No writer could have invented the Mitford sisters. The striking daughters of Baron Redesdale were as different as they were celebrated: Nancy wrote elegant novels and popular biographies. Pamela divorced her bisexual husband and lived an openly lesbian life with Giuditta Tommasi, a celebrated Italian "horsewoman." Diana married Sir Oswald Mosley, head of the British Fascist Union, and spent much of WWII in jail. Unity worshiped Adolph Hitler, became his confidant, and, in Munich after WWII, attempted suicide by shooting herself in the head. She survived, was permanently disabled, and allowed to live in England until her death. Jessica ("Decca") moved to the East Bay and joined the American Communist Party, but resigned in opposition to Stalin, and became a muckraking journalist who exposed the truth about the "American Way of Death." Deborah ("Debo") became Duchess of Devonshire, presided over Chatsworth, one England's stateliest country houses, and astutely replenished the family coffers by opening it up to tourists. Jessica Fellowes has conjured them up in "The Mitford Murders" (St. Martin's Press, $16.99). Louisa Cannon, 18, longs to flee her dreary, poverty-stricken life in 1920 London. She becomes a domestic at the Mitford country home in Oxfordshire. She's befriended by Nancy, only 16, who longs for adventure. When Florence Nightingale's namesake goddaughter is murdered, she gets her wish. Witty, stylish, and well-plotted.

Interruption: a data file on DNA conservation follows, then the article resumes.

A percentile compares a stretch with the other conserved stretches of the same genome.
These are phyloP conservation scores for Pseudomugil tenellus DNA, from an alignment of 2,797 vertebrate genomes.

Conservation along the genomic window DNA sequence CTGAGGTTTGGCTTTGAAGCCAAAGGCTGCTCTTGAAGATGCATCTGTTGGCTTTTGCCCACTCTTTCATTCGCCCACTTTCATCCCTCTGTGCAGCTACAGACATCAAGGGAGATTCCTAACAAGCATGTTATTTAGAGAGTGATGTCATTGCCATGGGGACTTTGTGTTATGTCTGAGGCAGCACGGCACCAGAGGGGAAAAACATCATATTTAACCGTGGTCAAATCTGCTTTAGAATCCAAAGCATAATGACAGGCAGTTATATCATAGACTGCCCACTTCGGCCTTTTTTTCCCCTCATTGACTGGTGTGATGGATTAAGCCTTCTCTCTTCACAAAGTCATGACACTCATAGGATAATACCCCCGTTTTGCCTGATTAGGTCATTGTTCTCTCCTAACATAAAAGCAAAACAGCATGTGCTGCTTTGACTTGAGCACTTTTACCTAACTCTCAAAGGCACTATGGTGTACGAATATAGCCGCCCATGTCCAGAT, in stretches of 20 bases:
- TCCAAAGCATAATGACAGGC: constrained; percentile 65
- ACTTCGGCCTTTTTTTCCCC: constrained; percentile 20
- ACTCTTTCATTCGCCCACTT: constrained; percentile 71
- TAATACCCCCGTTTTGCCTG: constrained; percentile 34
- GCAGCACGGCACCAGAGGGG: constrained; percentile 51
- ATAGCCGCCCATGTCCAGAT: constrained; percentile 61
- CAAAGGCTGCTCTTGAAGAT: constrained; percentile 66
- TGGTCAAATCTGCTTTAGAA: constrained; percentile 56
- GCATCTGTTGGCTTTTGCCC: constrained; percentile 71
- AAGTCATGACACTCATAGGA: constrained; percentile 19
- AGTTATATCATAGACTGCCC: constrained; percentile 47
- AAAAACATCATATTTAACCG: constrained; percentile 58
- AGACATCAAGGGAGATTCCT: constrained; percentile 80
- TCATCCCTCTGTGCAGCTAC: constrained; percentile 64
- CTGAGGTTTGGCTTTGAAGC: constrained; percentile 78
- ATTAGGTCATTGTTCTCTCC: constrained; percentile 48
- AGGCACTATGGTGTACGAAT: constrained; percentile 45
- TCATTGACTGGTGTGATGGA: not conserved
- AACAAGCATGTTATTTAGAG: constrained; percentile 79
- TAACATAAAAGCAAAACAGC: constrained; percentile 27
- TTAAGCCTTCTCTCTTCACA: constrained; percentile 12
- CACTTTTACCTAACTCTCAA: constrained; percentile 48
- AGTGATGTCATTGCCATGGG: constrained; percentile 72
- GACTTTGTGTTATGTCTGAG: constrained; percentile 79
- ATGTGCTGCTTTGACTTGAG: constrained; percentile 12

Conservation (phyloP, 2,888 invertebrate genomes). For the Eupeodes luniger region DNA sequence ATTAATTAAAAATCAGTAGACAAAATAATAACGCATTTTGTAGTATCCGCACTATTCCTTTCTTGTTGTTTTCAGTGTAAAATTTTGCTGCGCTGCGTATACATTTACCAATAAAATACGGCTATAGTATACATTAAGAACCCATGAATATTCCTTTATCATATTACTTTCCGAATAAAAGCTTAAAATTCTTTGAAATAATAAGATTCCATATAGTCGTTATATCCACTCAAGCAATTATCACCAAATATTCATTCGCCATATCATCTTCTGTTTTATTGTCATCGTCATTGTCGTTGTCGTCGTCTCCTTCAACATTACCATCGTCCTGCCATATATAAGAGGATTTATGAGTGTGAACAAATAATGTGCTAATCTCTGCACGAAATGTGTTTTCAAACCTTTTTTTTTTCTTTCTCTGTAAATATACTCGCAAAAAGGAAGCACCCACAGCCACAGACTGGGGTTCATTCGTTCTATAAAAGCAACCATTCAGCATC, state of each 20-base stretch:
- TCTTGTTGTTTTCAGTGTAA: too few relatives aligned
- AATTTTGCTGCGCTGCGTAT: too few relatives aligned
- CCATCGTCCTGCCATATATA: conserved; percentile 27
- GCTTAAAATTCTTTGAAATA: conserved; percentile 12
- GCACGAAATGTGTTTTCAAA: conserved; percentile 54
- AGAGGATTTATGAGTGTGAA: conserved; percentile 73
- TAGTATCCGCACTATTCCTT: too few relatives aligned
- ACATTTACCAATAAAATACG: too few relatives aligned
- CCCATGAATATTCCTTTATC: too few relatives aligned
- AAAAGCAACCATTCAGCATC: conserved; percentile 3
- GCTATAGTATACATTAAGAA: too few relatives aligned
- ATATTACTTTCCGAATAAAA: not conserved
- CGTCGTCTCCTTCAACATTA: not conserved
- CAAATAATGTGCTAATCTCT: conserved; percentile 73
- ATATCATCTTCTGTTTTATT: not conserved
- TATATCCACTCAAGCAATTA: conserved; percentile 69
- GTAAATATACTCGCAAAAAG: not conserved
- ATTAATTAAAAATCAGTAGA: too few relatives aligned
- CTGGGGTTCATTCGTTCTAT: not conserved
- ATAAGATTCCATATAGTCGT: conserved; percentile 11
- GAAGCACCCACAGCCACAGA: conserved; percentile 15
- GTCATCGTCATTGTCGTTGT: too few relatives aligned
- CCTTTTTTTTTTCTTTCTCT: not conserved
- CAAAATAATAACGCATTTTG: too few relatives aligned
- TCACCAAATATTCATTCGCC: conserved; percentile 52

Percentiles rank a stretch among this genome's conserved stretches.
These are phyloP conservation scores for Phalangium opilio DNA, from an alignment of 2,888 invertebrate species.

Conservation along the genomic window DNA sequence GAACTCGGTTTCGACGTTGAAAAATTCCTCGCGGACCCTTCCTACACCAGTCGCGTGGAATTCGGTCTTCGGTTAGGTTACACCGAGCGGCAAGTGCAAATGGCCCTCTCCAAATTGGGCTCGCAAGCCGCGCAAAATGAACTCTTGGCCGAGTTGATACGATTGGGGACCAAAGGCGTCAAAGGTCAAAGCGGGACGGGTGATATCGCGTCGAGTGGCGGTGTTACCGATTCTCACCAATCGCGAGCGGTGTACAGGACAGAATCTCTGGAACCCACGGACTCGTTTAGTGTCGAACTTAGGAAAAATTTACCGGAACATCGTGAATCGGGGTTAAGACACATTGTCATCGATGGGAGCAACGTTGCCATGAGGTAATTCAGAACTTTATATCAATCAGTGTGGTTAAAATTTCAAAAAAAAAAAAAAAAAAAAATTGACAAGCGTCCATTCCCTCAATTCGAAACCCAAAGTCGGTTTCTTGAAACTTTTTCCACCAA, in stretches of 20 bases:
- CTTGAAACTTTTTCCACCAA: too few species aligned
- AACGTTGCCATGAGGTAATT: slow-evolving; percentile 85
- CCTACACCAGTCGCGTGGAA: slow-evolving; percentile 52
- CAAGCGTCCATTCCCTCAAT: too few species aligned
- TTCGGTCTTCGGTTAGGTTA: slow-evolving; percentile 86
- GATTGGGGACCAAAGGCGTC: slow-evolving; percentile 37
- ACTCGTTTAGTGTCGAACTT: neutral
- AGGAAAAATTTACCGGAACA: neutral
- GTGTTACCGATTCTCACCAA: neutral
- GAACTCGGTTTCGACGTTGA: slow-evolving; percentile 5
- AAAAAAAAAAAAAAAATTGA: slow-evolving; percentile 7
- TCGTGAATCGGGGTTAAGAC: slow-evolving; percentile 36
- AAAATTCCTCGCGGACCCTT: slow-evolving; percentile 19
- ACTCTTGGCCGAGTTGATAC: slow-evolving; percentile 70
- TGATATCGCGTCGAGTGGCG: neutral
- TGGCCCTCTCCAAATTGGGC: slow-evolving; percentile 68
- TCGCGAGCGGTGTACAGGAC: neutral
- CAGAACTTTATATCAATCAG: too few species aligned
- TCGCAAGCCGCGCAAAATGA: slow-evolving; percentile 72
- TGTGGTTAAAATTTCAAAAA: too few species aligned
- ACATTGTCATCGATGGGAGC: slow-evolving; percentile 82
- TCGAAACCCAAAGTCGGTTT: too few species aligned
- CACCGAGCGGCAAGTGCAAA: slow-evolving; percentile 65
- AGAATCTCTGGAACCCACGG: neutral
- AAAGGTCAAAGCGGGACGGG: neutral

Summer wouldn't be the same without a new Commissario Guido Brunetti mystery from Donna Leon. "Unto Us a Son Is Given" (Atlantic Monthly Press, $26) finds Guido's aristocratic father-in-law, Count Orazio Falier, concerned when his closest friend, the elderly Gonzalo Rodriguez de Tejada, wants to adopt a much younger man as his son, making him the heir to his considerable fortune. That prospect has also disturbed Gonzalo's noble friends, none of whom give him the pleasure the young man does. Guido wonders why the elderly gentleman cannot do as he pleases. Things become complicated when Gonzalo suddenly drops dead on the street. One of Gonzalo's friends arrives in Venice for the memorial service, but is found dead in his hotel room. Now the sympathetic Brunetti is forced to investigate long-hidden secrets of an old family friend, a painful undertaking. The humane Brunetti, with the aid of his socialist, Henry James-loving, university professor wife, Paola, easily glides through the gilded world of Venetian aristocracy, which, like La Serenissima itself, is far more dangerous than the casual tourist imagines. Leon's evocative prose, her mastery of character, insight, plotting, and her unequaled knowledge of Venice grip the reader. This is her 28th Brunetti novel, but it is as fresh and engrossing as the first one.